5 comments:

agirlwho said...

Hey you. Intriguing post. Isn't it interesting to look back and see how our perspectives have changed? A year ago I would admit that my mindset was much narrower as well, although in different ways. I am so glad to know you and I will miss this summer. Keep blogging. I want to hear from you. Love...

Kengo Biddles said...

Gold star for using per se and spelling it correctly!

It's interesting how perspectives do change at times. I know I've changed over the years, for better, for worse.

Much to think about, for both of us.

by a thread said...

Thank you for sharing that. Your family read this? Um...how did that go?

I think we are the same type of Moho/Gay by the way. Must be the rural living.

Bravone said...

Wow. This post probably summarizes better than most I have read the thoughts, dilemmas, heartaches, hopes, and questions most of us who identify as religious homosexuals feel or have felt. Any open minded individual reading this would have a much better understanding of naturalness of homosexual feelings and the difficulty a homosexual faces reconciling these natural feelings with the teachings of the church.

Wouldn't it be interesting if heterosexuals felt they had to choose between their natural affections and the spiritual teachings of their youth, and the gospel they taught and loved?

Reading this breaks my heart for those, including me, who wrestle with such a complex issue. I feel such compassion for others who, like me, have had to make conscience decisions of the role homosexuality will play in their lives.

Because I understand so intimately what is involved in working through these difficult issues, I have nothing but respect for those who so thoughtfully and deliberately chose a path that I may differ from mine.

My path has been a crooked one, and yet I feel at peace with where I am in life, and feel blessed to have learned, grown, and been refined by my life experiences to date.

My hope is that all who find themselves in this situation will one day likewise find peace in the path they choose, whatever that path may be.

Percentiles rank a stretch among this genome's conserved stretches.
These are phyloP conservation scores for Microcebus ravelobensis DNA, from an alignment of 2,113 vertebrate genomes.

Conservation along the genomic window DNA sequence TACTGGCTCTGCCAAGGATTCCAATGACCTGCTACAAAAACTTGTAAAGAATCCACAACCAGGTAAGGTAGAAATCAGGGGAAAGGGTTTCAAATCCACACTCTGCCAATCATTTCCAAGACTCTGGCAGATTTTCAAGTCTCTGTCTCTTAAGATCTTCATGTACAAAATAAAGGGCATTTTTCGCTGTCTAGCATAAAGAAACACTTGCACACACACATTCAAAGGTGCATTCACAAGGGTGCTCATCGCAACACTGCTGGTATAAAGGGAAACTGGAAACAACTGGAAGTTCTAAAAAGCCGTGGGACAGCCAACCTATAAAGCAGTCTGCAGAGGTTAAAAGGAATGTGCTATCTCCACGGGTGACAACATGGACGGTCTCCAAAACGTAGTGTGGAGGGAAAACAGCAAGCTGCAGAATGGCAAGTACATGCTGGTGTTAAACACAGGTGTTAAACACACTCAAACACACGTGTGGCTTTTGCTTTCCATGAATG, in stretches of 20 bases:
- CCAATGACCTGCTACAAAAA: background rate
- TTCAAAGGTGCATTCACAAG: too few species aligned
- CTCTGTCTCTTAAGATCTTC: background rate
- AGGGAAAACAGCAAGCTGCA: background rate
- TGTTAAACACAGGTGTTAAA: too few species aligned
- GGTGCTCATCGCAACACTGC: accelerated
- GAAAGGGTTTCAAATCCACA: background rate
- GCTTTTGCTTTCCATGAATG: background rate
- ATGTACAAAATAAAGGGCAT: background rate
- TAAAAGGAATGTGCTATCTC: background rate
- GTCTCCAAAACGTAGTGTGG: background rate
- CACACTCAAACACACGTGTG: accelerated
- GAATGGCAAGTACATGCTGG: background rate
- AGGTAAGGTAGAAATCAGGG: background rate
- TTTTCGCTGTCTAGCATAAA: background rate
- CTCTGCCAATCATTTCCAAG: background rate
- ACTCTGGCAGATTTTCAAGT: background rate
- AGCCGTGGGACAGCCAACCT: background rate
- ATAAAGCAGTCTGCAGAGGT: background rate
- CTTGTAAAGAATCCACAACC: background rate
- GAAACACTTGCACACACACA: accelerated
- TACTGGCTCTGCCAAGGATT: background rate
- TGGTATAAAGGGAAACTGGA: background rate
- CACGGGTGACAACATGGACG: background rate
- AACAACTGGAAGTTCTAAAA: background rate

jimf said...

> [D]o you tell a potential fiancée about your orientation. . .?
> Do you hold it back, never discussing it, but always live believing
> a huge part of you is repulsive and unacceptable to the one you
> are supposed to feel safest with? Or do you figure, we all
> have a past and skeletons in the closet, and there's no point
> in sharing them if nothing constructive is likely to come of it?

Have you ever read the Thomas Hardy novel (or seen the movie
version of) _Tess of the D'Urbervilles_?
http://www.amazon.com/Tess-Special-Nastassja-Kinski/dp/B0002O7XVI/
(I've never read the book, but I've seen the Polanski film.)

A beautiful peasant girl, Tess is seduced and impregnated
by a rich aristocrat, only to be abandoned and have her baby born
out of wedlock and die in infancy, denied even a Christian burial.
Afterward, she seems to find true love with the handsome Angel Claire,
who proposes marriage to her. Tess wants to come clean with
him about her past, but is strongly cautioned by her mother to
keep silent about it. When, on their wedding night, Angel confesses
his own past indiscretions to Tess and begs her forgiveness,
she readily offers what he asks, but goes on to tell him that
she must also beg his forgiveness for something, and then tells him
the story of the baby. Angel goes stony-faced and silent, pulling
away from her. Without a word, Tess takes off the wedding ring
and puts it on the table, and leaves him. (They meet again
before the end of Tess's life, and Angel reaffirms his love for
her, but it's too late, and tragedy overtakes them both,
in classic Hardy fashion.)

Like Tess, I cannot imagine keeping a secret like that from
a potential mate. It almost frightens me to think that there
**are** people (and I know there are) who can compartmentalize
their minds to such an extent that they could pull off
such a deception over an extended period of time. For me,
it would completely compromise and distort the relationship.
Every declaration of love from the partner would prompt
a grinning skull inside my head to whisper mockingly "It's
based on a lie. It's all a lie."

The ability to build a mental wall high enough to block
out that sepulchral voice, or to distort reality enough
to block it out, is completely alien to me.

It's not a principle, or a "virtue", it's just the way I
am.